Is it doable?

Possibly, maybe, yes but .... the problem is hard for three broad reasons
  1. the problem of packing, placing and routing efficiently is hard.
  2. each series of FPGAs tends to have a different architecture so there's a lot of effort in adapting a tool to a specific product (much more so than a CPU instruction set)
  3. FPGA vendors keep the innermost details of their FPGAs secret. Reverse engineering these details can be very hard and is 'needless effort'.

Where is the open-source world up to in this problem?

Good question. It's probably fair to say effort is very fragmented and divides into two camps:
  1. Academic research into Place and Route type problems. Tools such as VPR, ROAD etc attempt to solve the problem with imaginary FPGA archiectures. There are occasional attempts to port this work to specific FGPA chipsets (eg VPR on Virtex).
  2. Lower key attempts to manually wire up circuits on specific FPGA architectures. Some examples include:

If you want to go looking for other projects (and some history) keywords include: JBits, JHDL, PyHDL

Many projects have fallen by the wayside because the problem is hard and can't easily be solved by one person or else because the projects have come up against vendor walls (technical and/or legal).

More recently some potentially useful academic driven frameworks have popped up: Torc and OpenPR. Torc provides a generic framework for FPGA programming housekeeping (managing netlists, packing etc). It appears to cover place and route as well but does not yet provide much in the way of solutions there.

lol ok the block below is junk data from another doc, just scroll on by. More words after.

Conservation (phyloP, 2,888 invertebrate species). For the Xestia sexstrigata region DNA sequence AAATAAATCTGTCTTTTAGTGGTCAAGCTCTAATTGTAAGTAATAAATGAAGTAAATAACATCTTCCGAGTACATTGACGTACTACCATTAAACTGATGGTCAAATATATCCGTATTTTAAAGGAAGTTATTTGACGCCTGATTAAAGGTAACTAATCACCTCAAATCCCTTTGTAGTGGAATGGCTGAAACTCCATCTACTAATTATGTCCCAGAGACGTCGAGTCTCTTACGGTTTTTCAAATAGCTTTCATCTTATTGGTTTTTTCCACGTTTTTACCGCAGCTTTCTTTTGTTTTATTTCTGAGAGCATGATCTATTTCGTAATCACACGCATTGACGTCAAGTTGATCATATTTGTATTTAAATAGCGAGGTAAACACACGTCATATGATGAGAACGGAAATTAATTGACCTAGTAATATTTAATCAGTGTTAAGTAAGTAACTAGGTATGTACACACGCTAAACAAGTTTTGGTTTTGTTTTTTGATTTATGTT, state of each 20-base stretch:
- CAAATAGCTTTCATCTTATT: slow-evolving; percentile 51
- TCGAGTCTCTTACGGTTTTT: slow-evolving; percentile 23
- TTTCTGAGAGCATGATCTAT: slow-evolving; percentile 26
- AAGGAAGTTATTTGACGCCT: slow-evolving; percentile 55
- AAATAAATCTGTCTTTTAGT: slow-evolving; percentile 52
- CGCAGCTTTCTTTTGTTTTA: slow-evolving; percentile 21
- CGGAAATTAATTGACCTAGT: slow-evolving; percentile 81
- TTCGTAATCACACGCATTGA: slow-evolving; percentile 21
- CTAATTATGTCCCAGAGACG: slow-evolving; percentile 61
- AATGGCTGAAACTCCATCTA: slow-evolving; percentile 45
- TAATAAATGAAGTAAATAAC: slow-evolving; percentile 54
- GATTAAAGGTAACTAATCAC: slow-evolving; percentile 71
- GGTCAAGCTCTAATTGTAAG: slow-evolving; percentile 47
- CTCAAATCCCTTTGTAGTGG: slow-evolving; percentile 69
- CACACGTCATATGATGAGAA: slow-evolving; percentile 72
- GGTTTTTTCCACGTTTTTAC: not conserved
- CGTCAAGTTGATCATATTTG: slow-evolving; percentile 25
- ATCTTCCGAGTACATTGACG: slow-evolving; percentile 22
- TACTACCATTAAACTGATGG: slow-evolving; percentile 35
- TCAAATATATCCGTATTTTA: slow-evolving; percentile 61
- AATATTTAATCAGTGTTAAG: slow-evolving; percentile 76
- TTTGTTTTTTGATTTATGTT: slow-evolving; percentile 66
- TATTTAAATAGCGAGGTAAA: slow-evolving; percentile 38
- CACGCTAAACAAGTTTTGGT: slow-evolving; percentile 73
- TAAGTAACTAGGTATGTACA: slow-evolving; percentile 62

The FPGA Process

This needs a pretty diagram but for now the traditional approach is:
HDL -(Synthesis)-> netlist -(Mapping and Packing)-> netlist (maybe) -(Place and Route)-> Bitstream.

Note the following process is performed by all FGPA toolsets, however the steps are theoretical and not always differentiated at a user level. For example some tools might define "Synthesis" to include Mapping and Packing. These steps ignore the ancillary data and other steps such as timing evaluation.

  • Synthesis is the process of converting a high level circuit description (often RTL) into a set of interconnected logic primitives (gates) that can be implemented on a real FPGA (as opposed to Simululation only code for example).
  • Mapping converts generic logic primitives into device specific resources (eg LUTs, MUXes, BRAMs etc)
  • Packing seeks to group and optimise small pieces of logic (closely related in space? logic) to find the best use of FPGA resources (which typically have several Muxes, FlipFlops and Registers in a single FGPA cell).